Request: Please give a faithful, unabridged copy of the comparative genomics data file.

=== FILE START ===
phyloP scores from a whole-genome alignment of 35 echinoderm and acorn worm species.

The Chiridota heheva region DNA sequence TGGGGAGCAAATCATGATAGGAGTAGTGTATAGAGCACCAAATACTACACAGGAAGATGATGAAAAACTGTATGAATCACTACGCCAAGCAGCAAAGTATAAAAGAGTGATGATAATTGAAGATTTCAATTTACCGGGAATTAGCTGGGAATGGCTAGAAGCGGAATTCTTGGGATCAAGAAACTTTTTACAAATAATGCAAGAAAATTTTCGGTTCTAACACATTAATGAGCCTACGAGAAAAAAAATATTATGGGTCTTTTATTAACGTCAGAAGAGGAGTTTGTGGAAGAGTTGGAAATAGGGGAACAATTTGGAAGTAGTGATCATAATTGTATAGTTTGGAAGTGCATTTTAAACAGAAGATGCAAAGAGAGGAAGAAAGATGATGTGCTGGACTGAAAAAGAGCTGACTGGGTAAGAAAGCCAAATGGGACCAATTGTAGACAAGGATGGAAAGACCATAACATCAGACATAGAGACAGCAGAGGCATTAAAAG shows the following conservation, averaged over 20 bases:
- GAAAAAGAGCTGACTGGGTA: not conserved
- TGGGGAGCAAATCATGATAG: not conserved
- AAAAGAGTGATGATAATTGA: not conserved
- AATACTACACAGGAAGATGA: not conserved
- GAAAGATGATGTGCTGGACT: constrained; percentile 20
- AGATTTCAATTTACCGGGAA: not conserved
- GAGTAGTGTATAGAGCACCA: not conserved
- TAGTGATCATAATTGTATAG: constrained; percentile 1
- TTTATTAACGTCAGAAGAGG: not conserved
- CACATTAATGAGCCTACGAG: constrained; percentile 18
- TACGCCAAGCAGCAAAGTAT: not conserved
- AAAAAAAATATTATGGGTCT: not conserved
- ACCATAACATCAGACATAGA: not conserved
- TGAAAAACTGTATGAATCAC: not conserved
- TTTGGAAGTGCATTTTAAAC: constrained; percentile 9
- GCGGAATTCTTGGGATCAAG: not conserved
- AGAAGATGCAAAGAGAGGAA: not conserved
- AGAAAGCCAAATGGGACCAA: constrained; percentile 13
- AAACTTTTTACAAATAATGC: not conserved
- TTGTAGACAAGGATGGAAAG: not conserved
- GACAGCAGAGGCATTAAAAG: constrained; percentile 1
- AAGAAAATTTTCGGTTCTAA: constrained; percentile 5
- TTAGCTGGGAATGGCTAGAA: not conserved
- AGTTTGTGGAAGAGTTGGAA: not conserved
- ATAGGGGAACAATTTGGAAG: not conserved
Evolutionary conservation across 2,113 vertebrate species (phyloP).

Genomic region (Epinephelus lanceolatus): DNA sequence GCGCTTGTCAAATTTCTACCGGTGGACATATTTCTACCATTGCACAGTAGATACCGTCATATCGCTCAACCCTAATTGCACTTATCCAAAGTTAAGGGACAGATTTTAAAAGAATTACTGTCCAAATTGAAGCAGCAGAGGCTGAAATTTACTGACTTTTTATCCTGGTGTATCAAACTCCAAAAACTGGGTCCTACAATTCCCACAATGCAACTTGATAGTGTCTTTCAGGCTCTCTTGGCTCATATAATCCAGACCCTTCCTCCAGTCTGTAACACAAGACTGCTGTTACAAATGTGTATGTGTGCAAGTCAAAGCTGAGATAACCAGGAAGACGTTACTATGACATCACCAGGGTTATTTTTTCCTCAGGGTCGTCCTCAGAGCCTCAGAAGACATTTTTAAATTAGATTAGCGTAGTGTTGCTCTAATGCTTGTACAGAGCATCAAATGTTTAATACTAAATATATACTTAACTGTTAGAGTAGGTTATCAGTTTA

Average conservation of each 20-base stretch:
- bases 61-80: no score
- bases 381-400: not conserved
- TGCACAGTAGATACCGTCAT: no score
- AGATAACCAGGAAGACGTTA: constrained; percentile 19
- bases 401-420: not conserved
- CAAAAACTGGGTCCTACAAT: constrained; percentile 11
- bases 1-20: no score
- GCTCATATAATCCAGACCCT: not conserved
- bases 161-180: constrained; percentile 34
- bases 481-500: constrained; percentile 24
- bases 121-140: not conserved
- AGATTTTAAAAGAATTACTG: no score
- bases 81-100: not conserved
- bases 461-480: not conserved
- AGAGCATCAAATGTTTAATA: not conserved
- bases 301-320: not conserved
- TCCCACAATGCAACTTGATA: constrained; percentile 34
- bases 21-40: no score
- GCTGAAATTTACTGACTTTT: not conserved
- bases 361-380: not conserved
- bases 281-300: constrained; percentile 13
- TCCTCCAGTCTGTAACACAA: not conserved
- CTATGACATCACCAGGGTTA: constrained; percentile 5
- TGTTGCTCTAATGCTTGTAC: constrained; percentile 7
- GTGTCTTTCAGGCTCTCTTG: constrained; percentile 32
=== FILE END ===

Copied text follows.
phyloP scores from a whole-genome alignment of 35 echinoderm and acorn worm species.

The Chiridota heheva region DNA sequence TGGGGAGCAAATCATGATAGGAGTAGTGTATAGAGCACCAAATACTACACAGGAAGATGATGAAAAACTGTATGAATCACTACGCCAAGCAGCAAAGTATAAAAGAGTGATGATAATTGAAGATTTCAATTTACCGGGAATTAGCTGGGAATGGCTAGAAGCGGAATTCTTGGGATCAAGAAACTTTTTACAAATAATGCAAGAAAATTTTCGGTTCTAACACATTAATGAGCCTACGAGAAAAAAAATATTATGGGTCTTTTATTAACGTCAGAAGAGGAGTTTGTGGAAGAGTTGGAAATAGGGGAACAATTTGGAAGTAGTGATCATAATTGTATAGTTTGGAAGTGCATTTTAAACAGAAGATGCAAAGAGAGGAAGAAAGATGATGTGCTGGACTGAAAAAGAGCTGACTGGGTAAGAAAGCCAAATGGGACCAATTGTAGACAAGGATGGAAAGACCATAACATCAGACATAGAGACAGCAGAGGCATTAAAAG shows the following conservation, averaged over 20 bases:
- GAAAAAGAGCTGACTGGGTA: not conserved
- TGGGGAGCAAATCATGATAG: not conserved
- AAAAGAGTGATGATAATTGA: not conserved
- AATACTACACAGGAAGATGA: not conserved
- GAAAGATGATGTGCTGGACT: constrained; percentile 20
- AGATTTCAATTTACCGGGAA: not conserved
- GAGTAGTGTATAGAGCACCA: not conserved
- TAGTGATCATAATTGTATAG: constrained; percentile 1
- TTTATTAACGTCAGAAGAGG: not conserved
- CACATTAATGAGCCTACGAG: constrained; percentile 18
- TACGCCAAGCAGCAAAGTAT: not conserved
- AAAAAAAATATTATGGGTCT: not conserved
- ACCATAACATCAGACATAGA: not conserved
- TGAAAAACTGTATGAATCAC: not conserved
- TTTGGAAGTGCATTTTAAAC: constrained; percentile 9
- GCGGAATTCTTGGGATCAAG: not conserved
- AGAAGATGCAAAGAGAGGAA: not conserved
- AGAAAGCCAAATGGGACCAA: constrained; percentile 13
- AAACTTTTTACAAATAATGC: not conserved
- TTGTAGACAAGGATGGAAAG: not conserved
- GACAGCAGAGGCATTAAAAG: constrained; percentile 1
- AAGAAAATTTTCGGTTCTAA: constrained; percentile 5
- TTAGCTGGGAATGGCTAGAA: not conserved
- AGTTTGTGGAAGAGTTGGAA: not conserved
- ATAGGGGAACAATTTGGAAG: not conserved
Evolutionary conservation across 2,113 vertebrate species (phyloP).

Genomic region (Epinephelus lanceolatus): DNA sequence GCGCTTGTCAAATTTCTACCGGTGGACATATTTCTACCATTGCACAGTAGATACCGTCATATCGCTCAACCCTAATTGCACTTATCCAAAGTTAAGGGACAGATTTTAAAAGAATTACTGTCCAAATTGAAGCAGCAGAGGCTGAAATTTACTGACTTTTTATCCTGGTGTATCAAACTCCAAAAACTGGGTCCTACAATTCCCACAATGCAACTTGATAGTGTCTTTCAGGCTCTCTTGGCTCATATAATCCAGACCCTTCCTCCAGTCTGTAACACAAGACTGCTGTTACAAATGTGTATGTGTGCAAGTCAAAGCTGAGATAACCAGGAAGACGTTACTATGACATCACCAGGGTTATTTTTTCCTCAGGGTCGTCCTCAGAGCCTCAGAAGACATTTTTAAATTAGATTAGCGTAGTGTTGCTCTAATGCTTGTACAGAGCATCAAATGTTTAATACTAAATATATACTTAACTGTTAGAGTAGGTTATCAGTTTA

Average conservation of each 20-base stretch:
- bases 61-80: no score
- bases 381-400: not conserved
- TGCACAGTAGATACCGTCAT: no score
- AGATAACCAGGAAGACGTTA: constrained; percentile 19
- bases 401-420: not conserved
- CAAAAACTGGGTCCTACAAT: constrained; percentile 11
- bases 1-20: no score
- GCTCATATAATCCAGACCCT: not conserved
- bases 161-180: constrained; percentile 34
- bases 481-500: constrained; percentile 24
- bases 121-140: not conserved
- AGATTTTAAAAGAATTACTG: no score
- bases 81-100: not conserved
- bases 461-480: not conserved
- AGAGCATCAAATGTTTAATA: not conserved
- bases 301-320: not conserved
- TCCCACAATGCAACTTGATA: constrained; percentile 34
- bases 21-40: no score
- GCTGAAATTTACTGACTTTT: not conserved
- bases 361-380: not conserved
- bases 281-300: constrained; percentile 13
- TCCTCCAGTCTGTAACACAA: not conserved
- CTATGACATCACCAGGGTTA: constrained; percentile 5
- TGTTGCTCTAATGCTTGTAC: constrained; percentile 7
- GTGTCTTTCAGGCTCTCTTG: constrained; percentile 32